It is hard to imagine a world without languages. As human beings, we depend on languages to interact with the world, to function in our daily lives, and to flourish in our our culture. Thinking and language intricately intertwine, and languages have impact on the way we think and perceive the world. The famous Sapir-Whorf hypothesis holds that the language we speak determines how we perceive and think about the world. To say that languages determine the way we think is much too strong, but they do influence our thinking. Thus it is one of the factors that make literature translations much harder than they seem to be. A good translation requires not only needs to contain the same content meanings, but also has to include the intangible expressions or characteristics that the author expressed in the content. One of my favorite book series is Harry Potter. My mom got an original English version of the Seven Deathly Hallows for me when I was in high school. Since it was the first time I ever read an English version of Harry Potter and since my English was not good enough to understand even half if it at the time, I had to use the dictionary throughout reading the book. After looking up the meanings of words, I could connect the sentences together and understood the context. However, I felt that I was not fully into the storyline. Later, I purchased an official Chinese translated version and started reading it. During the reading, I compared some sentences in the Chinese version to the same sentences in the English version, and started to realize that I perceived things a little bit different between two versions. In the English version, the author used lot of British humors and dialects to reflect the characters’ personalities and characteristics, which made it very hard for me to perceive and understand. On the other hand, the translator of the Chinese version not only translated British English into Chinese, but also organized them in a way so that the Chinese readers could perceive the same things, such as the humors and characteristics of characters.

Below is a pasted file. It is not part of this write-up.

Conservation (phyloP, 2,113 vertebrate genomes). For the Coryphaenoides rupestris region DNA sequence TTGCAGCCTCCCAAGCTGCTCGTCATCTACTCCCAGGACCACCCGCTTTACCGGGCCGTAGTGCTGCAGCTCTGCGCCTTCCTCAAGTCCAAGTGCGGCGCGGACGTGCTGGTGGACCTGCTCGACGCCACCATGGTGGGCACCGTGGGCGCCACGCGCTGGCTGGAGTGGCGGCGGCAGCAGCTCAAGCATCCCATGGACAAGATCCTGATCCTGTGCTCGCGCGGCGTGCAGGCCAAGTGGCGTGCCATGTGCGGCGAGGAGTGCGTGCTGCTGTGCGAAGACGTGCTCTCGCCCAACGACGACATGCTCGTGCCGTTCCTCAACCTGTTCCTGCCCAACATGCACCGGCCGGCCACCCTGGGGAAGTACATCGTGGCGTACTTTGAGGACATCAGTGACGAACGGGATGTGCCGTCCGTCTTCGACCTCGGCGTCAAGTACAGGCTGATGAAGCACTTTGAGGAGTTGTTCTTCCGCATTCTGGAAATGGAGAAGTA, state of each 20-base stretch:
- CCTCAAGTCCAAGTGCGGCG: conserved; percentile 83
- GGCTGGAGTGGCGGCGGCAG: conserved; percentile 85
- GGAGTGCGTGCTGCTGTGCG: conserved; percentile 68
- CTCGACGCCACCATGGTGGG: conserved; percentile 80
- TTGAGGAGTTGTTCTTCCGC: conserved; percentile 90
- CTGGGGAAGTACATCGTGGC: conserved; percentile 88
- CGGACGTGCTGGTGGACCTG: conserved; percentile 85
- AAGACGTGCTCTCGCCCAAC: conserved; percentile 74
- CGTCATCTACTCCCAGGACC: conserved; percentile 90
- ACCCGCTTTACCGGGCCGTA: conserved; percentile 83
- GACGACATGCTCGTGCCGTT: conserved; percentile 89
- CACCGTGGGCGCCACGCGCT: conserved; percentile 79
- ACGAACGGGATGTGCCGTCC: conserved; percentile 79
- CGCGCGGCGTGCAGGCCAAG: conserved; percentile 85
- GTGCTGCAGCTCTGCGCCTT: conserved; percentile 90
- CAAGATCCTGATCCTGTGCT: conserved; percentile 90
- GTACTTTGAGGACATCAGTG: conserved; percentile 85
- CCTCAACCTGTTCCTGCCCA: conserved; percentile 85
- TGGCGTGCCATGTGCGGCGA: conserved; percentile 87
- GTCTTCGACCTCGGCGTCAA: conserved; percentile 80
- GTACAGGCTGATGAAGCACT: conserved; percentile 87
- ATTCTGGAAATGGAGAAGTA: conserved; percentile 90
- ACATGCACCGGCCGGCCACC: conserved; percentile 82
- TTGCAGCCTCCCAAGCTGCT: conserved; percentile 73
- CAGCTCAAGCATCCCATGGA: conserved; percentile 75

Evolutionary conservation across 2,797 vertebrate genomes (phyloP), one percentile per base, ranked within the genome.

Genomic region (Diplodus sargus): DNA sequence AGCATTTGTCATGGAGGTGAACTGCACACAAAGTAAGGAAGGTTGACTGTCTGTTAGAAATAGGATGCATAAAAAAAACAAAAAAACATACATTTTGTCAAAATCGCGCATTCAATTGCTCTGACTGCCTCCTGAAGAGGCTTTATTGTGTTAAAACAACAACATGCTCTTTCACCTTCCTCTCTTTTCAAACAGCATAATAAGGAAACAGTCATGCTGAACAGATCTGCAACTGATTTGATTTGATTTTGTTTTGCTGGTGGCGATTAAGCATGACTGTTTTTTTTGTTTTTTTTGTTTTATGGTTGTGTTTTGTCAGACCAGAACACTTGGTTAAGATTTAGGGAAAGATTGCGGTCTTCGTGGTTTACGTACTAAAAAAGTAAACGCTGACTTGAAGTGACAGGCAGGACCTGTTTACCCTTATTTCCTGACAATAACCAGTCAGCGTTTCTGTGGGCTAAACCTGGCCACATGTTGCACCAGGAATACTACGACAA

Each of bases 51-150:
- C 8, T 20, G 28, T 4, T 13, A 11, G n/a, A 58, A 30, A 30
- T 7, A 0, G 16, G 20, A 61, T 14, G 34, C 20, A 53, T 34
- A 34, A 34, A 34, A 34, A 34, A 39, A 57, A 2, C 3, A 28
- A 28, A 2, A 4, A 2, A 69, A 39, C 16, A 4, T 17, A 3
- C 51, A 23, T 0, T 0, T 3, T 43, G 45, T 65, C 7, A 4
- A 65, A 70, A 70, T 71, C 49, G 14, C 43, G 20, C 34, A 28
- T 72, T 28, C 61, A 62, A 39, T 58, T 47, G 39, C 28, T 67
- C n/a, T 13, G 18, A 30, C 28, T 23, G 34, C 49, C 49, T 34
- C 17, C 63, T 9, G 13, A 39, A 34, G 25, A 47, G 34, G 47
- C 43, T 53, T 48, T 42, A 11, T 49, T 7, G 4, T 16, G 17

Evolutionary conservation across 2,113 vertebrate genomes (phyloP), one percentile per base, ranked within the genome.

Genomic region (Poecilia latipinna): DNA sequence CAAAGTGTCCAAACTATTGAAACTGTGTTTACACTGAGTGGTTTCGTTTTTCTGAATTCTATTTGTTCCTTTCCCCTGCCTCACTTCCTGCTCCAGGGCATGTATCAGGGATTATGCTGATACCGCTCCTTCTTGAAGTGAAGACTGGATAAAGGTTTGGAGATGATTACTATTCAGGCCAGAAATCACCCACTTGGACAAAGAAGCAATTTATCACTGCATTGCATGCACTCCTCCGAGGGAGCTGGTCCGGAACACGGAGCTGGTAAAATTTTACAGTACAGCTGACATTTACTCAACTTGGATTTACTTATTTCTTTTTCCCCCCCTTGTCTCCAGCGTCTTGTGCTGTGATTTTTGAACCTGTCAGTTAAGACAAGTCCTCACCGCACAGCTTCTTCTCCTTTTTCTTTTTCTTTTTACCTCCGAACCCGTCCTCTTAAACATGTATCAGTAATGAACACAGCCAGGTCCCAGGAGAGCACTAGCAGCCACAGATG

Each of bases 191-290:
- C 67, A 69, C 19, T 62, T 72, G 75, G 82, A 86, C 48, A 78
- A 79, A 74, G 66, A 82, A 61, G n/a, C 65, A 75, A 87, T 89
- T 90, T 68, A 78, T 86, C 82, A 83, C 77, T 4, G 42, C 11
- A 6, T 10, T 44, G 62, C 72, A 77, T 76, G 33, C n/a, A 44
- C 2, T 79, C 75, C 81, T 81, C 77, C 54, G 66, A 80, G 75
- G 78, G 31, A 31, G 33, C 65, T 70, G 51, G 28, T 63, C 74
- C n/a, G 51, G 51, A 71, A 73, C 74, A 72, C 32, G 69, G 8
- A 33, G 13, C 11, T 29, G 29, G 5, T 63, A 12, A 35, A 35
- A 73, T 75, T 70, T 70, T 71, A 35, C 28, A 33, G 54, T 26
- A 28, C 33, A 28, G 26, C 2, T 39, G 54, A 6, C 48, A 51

Here is another example of how linguistic determinism makes literature translation very difficult. The Brothers Karamazov written by Fyodor Dostoyevsky is one of the most famous novels literature field. In English, the translation by Constance Garnett is probably the most widely read but even so, there are still critics who question her translation strategies. For example, the